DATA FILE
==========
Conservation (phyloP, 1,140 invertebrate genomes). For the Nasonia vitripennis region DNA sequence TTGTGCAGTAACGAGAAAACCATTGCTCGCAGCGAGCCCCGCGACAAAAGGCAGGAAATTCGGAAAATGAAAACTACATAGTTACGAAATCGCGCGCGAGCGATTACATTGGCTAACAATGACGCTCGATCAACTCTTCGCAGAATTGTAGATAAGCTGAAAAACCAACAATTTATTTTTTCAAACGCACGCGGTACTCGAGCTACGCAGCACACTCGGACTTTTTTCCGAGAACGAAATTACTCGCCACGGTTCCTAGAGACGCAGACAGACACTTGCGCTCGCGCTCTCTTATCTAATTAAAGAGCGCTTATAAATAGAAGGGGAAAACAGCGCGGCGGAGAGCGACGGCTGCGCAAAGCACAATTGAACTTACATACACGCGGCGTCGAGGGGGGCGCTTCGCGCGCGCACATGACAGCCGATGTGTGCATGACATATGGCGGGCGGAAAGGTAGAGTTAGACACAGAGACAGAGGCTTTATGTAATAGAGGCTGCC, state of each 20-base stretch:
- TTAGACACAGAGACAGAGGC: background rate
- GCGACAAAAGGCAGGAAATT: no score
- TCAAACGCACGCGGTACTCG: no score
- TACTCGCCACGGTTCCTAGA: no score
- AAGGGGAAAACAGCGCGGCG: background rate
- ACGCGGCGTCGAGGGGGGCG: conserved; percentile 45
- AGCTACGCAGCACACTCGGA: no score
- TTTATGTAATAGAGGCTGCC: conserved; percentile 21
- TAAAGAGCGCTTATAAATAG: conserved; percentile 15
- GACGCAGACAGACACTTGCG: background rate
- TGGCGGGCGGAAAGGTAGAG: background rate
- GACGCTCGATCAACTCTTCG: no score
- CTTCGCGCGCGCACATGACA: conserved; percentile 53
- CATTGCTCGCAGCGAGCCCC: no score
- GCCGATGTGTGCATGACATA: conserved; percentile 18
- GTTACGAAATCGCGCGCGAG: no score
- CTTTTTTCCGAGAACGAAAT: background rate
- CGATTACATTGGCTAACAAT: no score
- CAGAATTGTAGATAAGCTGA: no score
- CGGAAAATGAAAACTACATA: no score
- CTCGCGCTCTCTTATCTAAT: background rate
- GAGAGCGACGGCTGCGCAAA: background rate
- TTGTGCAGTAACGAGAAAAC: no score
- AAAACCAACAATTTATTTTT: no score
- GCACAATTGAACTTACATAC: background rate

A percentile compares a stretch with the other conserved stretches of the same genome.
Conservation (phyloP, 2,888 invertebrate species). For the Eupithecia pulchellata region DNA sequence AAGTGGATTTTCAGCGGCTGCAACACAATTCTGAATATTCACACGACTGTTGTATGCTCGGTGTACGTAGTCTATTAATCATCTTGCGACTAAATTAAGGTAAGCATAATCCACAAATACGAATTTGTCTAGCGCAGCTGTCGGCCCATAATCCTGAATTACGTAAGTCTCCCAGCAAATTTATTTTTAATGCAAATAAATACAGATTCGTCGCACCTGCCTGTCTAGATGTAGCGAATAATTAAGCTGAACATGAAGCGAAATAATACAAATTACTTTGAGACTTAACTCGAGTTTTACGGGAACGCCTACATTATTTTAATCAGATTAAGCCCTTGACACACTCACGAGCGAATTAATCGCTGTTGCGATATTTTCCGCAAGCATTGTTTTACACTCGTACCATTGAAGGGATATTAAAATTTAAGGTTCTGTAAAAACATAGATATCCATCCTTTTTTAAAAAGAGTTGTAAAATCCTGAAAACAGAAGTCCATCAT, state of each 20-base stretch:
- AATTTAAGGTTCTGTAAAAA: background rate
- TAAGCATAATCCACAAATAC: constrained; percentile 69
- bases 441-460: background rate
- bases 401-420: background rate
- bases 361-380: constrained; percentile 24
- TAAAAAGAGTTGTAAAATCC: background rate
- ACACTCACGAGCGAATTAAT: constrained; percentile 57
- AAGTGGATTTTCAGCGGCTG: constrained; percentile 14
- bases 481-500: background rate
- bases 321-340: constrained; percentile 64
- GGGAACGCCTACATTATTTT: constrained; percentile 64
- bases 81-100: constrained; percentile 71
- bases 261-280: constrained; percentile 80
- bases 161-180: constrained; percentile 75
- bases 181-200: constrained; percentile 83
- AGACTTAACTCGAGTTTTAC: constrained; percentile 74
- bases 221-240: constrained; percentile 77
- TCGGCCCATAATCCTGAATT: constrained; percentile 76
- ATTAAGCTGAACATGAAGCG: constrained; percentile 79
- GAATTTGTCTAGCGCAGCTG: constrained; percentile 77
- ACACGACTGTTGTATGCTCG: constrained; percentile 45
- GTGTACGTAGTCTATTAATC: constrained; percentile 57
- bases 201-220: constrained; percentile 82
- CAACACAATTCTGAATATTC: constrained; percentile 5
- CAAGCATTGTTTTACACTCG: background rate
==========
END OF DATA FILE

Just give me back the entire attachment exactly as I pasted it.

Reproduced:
Conservation (phyloP, 1,140 invertebrate genomes). For the Nasonia vitripennis region DNA sequence TTGTGCAGTAACGAGAAAACCATTGCTCGCAGCGAGCCCCGCGACAAAAGGCAGGAAATTCGGAAAATGAAAACTACATAGTTACGAAATCGCGCGCGAGCGATTACATTGGCTAACAATGACGCTCGATCAACTCTTCGCAGAATTGTAGATAAGCTGAAAAACCAACAATTTATTTTTTCAAACGCACGCGGTACTCGAGCTACGCAGCACACTCGGACTTTTTTCCGAGAACGAAATTACTCGCCACGGTTCCTAGAGACGCAGACAGACACTTGCGCTCGCGCTCTCTTATCTAATTAAAGAGCGCTTATAAATAGAAGGGGAAAACAGCGCGGCGGAGAGCGACGGCTGCGCAAAGCACAATTGAACTTACATACACGCGGCGTCGAGGGGGGCGCTTCGCGCGCGCACATGACAGCCGATGTGTGCATGACATATGGCGGGCGGAAAGGTAGAGTTAGACACAGAGACAGAGGCTTTATGTAATAGAGGCTGCC, state of each 20-base stretch:
- TTAGACACAGAGACAGAGGC: background rate
- GCGACAAAAGGCAGGAAATT: no score
- TCAAACGCACGCGGTACTCG: no score
- TACTCGCCACGGTTCCTAGA: no score
- AAGGGGAAAACAGCGCGGCG: background rate
- ACGCGGCGTCGAGGGGGGCG: conserved; percentile 45
- AGCTACGCAGCACACTCGGA: no score
- TTTATGTAATAGAGGCTGCC: conserved; percentile 21
- TAAAGAGCGCTTATAAATAG: conserved; percentile 15
- GACGCAGACAGACACTTGCG: background rate
- TGGCGGGCGGAAAGGTAGAG: background rate
- GACGCTCGATCAACTCTTCG: no score
- CTTCGCGCGCGCACATGACA: conserved; percentile 53
- CATTGCTCGCAGCGAGCCCC: no score
- GCCGATGTGTGCATGACATA: conserved; percentile 18
- GTTACGAAATCGCGCGCGAG: no score
- CTTTTTTCCGAGAACGAAAT: background rate
- CGATTACATTGGCTAACAAT: no score
- CAGAATTGTAGATAAGCTGA: no score
- CGGAAAATGAAAACTACATA: no score
- CTCGCGCTCTCTTATCTAAT: background rate
- GAGAGCGACGGCTGCGCAAA: background rate
- TTGTGCAGTAACGAGAAAAC: no score
- AAAACCAACAATTTATTTTT: no score
- GCACAATTGAACTTACATAC: background rate

A percentile compares a stretch with the other conserved stretches of the same genome.
Conservation (phyloP, 2,888 invertebrate species). For the Eupithecia pulchellata region DNA sequence AAGTGGATTTTCAGCGGCTGCAACACAATTCTGAATATTCACACGACTGTTGTATGCTCGGTGTACGTAGTCTATTAATCATCTTGCGACTAAATTAAGGTAAGCATAATCCACAAATACGAATTTGTCTAGCGCAGCTGTCGGCCCATAATCCTGAATTACGTAAGTCTCCCAGCAAATTTATTTTTAATGCAAATAAATACAGATTCGTCGCACCTGCCTGTCTAGATGTAGCGAATAATTAAGCTGAACATGAAGCGAAATAATACAAATTACTTTGAGACTTAACTCGAGTTTTACGGGAACGCCTACATTATTTTAATCAGATTAAGCCCTTGACACACTCACGAGCGAATTAATCGCTGTTGCGATATTTTCCGCAAGCATTGTTTTACACTCGTACCATTGAAGGGATATTAAAATTTAAGGTTCTGTAAAAACATAGATATCCATCCTTTTTTAAAAAGAGTTGTAAAATCCTGAAAACAGAAGTCCATCAT, state of each 20-base stretch:
- AATTTAAGGTTCTGTAAAAA: background rate
- TAAGCATAATCCACAAATAC: constrained; percentile 69
- bases 441-460: background rate
- bases 401-420: background rate
- bases 361-380: constrained; percentile 24
- TAAAAAGAGTTGTAAAATCC: background rate
- ACACTCACGAGCGAATTAAT: constrained; percentile 57
- AAGTGGATTTTCAGCGGCTG: constrained; percentile 14
- bases 481-500: background rate
- bases 321-340: constrained; percentile 64
- GGGAACGCCTACATTATTTT: constrained; percentile 64
- bases 81-100: constrained; percentile 71
- bases 261-280: constrained; percentile 80
- bases 161-180: constrained; percentile 75
- bases 181-200: constrained; percentile 83
- AGACTTAACTCGAGTTTTAC: constrained; percentile 74
- bases 221-240: constrained; percentile 77
- TCGGCCCATAATCCTGAATT: constrained; percentile 76
- ATTAAGCTGAACATGAAGCG: constrained; percentile 79
- GAATTTGTCTAGCGCAGCTG: constrained; percentile 77
- ACACGACTGTTGTATGCTCG: constrained; percentile 45
- GTGTACGTAGTCTATTAATC: constrained; percentile 57
- bases 201-220: constrained; percentile 82
- CAACACAATTCTGAATATTC: constrained; percentile 5
- CAAGCATTGTTTTACACTCG: background rate